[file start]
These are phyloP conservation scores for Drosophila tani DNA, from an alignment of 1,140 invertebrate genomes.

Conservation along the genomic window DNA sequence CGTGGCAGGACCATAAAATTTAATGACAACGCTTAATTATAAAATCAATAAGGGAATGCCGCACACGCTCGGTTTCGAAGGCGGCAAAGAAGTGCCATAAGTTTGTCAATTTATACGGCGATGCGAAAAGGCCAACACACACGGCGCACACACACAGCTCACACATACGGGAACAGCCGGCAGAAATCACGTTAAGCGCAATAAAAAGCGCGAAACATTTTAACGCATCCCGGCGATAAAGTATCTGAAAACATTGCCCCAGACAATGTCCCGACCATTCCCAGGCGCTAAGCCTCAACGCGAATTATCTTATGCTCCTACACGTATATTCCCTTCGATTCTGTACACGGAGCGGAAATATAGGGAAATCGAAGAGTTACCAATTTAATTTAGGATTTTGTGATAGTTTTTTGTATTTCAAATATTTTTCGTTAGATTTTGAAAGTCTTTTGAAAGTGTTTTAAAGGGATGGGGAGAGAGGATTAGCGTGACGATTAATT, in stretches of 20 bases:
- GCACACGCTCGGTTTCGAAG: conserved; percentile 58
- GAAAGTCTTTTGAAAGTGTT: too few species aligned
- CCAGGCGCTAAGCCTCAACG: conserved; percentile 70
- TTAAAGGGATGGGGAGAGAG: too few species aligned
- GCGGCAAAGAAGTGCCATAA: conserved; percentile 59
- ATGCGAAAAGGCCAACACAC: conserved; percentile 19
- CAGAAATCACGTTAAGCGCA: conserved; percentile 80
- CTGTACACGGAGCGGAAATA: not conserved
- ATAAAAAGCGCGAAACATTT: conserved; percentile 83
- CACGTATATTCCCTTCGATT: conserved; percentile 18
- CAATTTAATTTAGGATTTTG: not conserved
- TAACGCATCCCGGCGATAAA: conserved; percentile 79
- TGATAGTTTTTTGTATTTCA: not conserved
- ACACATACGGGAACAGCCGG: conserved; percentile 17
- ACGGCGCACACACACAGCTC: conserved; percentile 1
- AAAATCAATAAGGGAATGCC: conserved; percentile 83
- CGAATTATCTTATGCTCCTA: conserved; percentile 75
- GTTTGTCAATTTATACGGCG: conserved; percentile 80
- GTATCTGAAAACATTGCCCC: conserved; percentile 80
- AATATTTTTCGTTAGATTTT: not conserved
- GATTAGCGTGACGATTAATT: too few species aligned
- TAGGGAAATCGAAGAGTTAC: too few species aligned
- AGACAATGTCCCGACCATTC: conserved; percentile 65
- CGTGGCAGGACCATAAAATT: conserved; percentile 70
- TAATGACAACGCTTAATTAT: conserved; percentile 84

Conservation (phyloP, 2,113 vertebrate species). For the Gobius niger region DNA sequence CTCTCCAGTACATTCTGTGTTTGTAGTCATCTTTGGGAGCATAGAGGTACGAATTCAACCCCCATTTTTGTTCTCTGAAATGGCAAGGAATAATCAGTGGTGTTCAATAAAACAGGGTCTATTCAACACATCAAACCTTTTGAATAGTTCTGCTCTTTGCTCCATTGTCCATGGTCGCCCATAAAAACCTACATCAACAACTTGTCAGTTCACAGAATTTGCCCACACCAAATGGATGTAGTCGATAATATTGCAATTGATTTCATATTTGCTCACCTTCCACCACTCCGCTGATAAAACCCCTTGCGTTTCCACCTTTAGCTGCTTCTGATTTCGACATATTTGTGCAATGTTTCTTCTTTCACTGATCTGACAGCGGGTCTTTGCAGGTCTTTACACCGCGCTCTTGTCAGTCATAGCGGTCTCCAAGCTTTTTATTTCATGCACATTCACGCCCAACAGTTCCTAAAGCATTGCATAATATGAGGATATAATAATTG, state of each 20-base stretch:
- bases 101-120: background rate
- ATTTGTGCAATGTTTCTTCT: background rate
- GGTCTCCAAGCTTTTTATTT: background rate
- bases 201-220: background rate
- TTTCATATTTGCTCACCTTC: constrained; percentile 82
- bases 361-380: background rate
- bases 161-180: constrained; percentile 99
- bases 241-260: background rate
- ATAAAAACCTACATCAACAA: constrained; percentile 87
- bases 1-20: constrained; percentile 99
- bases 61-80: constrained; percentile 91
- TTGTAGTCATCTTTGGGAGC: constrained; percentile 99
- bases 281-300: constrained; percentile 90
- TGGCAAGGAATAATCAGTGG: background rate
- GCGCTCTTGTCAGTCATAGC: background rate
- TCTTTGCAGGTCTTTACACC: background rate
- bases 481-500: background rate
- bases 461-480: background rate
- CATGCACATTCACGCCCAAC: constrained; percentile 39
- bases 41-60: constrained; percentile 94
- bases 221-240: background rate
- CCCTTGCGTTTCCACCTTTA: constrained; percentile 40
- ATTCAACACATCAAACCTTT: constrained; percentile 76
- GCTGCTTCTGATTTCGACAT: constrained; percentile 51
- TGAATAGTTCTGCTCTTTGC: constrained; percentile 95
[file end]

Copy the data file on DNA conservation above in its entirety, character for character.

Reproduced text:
These are phyloP conservation scores for Drosophila tani DNA, from an alignment of 1,140 invertebrate genomes.

Conservation along the genomic window DNA sequence CGTGGCAGGACCATAAAATTTAATGACAACGCTTAATTATAAAATCAATAAGGGAATGCCGCACACGCTCGGTTTCGAAGGCGGCAAAGAAGTGCCATAAGTTTGTCAATTTATACGGCGATGCGAAAAGGCCAACACACACGGCGCACACACACAGCTCACACATACGGGAACAGCCGGCAGAAATCACGTTAAGCGCAATAAAAAGCGCGAAACATTTTAACGCATCCCGGCGATAAAGTATCTGAAAACATTGCCCCAGACAATGTCCCGACCATTCCCAGGCGCTAAGCCTCAACGCGAATTATCTTATGCTCCTACACGTATATTCCCTTCGATTCTGTACACGGAGCGGAAATATAGGGAAATCGAAGAGTTACCAATTTAATTTAGGATTTTGTGATAGTTTTTTGTATTTCAAATATTTTTCGTTAGATTTTGAAAGTCTTTTGAAAGTGTTTTAAAGGGATGGGGAGAGAGGATTAGCGTGACGATTAATT, in stretches of 20 bases:
- GCACACGCTCGGTTTCGAAG: conserved; percentile 58
- GAAAGTCTTTTGAAAGTGTT: too few species aligned
- CCAGGCGCTAAGCCTCAACG: conserved; percentile 70
- TTAAAGGGATGGGGAGAGAG: too few species aligned
- GCGGCAAAGAAGTGCCATAA: conserved; percentile 59
- ATGCGAAAAGGCCAACACAC: conserved; percentile 19
- CAGAAATCACGTTAAGCGCA: conserved; percentile 80
- CTGTACACGGAGCGGAAATA: not conserved
- ATAAAAAGCGCGAAACATTT: conserved; percentile 83
- CACGTATATTCCCTTCGATT: conserved; percentile 18
- CAATTTAATTTAGGATTTTG: not conserved
- TAACGCATCCCGGCGATAAA: conserved; percentile 79
- TGATAGTTTTTTGTATTTCA: not conserved
- ACACATACGGGAACAGCCGG: conserved; percentile 17
- ACGGCGCACACACACAGCTC: conserved; percentile 1
- AAAATCAATAAGGGAATGCC: conserved; percentile 83
- CGAATTATCTTATGCTCCTA: conserved; percentile 75
- GTTTGTCAATTTATACGGCG: conserved; percentile 80
- GTATCTGAAAACATTGCCCC: conserved; percentile 80
- AATATTTTTCGTTAGATTTT: not conserved
- GATTAGCGTGACGATTAATT: too few species aligned
- TAGGGAAATCGAAGAGTTAC: too few species aligned
- AGACAATGTCCCGACCATTC: conserved; percentile 65
- CGTGGCAGGACCATAAAATT: conserved; percentile 70
- TAATGACAACGCTTAATTAT: conserved; percentile 84

Conservation (phyloP, 2,113 vertebrate species). For the Gobius niger region DNA sequence CTCTCCAGTACATTCTGTGTTTGTAGTCATCTTTGGGAGCATAGAGGTACGAATTCAACCCCCATTTTTGTTCTCTGAAATGGCAAGGAATAATCAGTGGTGTTCAATAAAACAGGGTCTATTCAACACATCAAACCTTTTGAATAGTTCTGCTCTTTGCTCCATTGTCCATGGTCGCCCATAAAAACCTACATCAACAACTTGTCAGTTCACAGAATTTGCCCACACCAAATGGATGTAGTCGATAATATTGCAATTGATTTCATATTTGCTCACCTTCCACCACTCCGCTGATAAAACCCCTTGCGTTTCCACCTTTAGCTGCTTCTGATTTCGACATATTTGTGCAATGTTTCTTCTTTCACTGATCTGACAGCGGGTCTTTGCAGGTCTTTACACCGCGCTCTTGTCAGTCATAGCGGTCTCCAAGCTTTTTATTTCATGCACATTCACGCCCAACAGTTCCTAAAGCATTGCATAATATGAGGATATAATAATTG, state of each 20-base stretch:
- bases 101-120: background rate
- ATTTGTGCAATGTTTCTTCT: background rate
- GGTCTCCAAGCTTTTTATTT: background rate
- bases 201-220: background rate
- TTTCATATTTGCTCACCTTC: constrained; percentile 82
- bases 361-380: background rate
- bases 161-180: constrained; percentile 99
- bases 241-260: background rate
- ATAAAAACCTACATCAACAA: constrained; percentile 87
- bases 1-20: constrained; percentile 99
- bases 61-80: constrained; percentile 91
- TTGTAGTCATCTTTGGGAGC: constrained; percentile 99
- bases 281-300: constrained; percentile 90
- TGGCAAGGAATAATCAGTGG: background rate
- GCGCTCTTGTCAGTCATAGC: background rate
- TCTTTGCAGGTCTTTACACC: background rate
- bases 481-500: background rate
- bases 461-480: background rate
- CATGCACATTCACGCCCAAC: constrained; percentile 39
- bases 41-60: constrained; percentile 94
- bases 221-240: background rate
- CCCTTGCGTTTCCACCTTTA: constrained; percentile 40
- ATTCAACACATCAAACCTTT: constrained; percentile 76
- GCTGCTTCTGATTTCGACAT: constrained; percentile 51
- TGAATAGTTCTGCTCTTTGC: constrained; percentile 95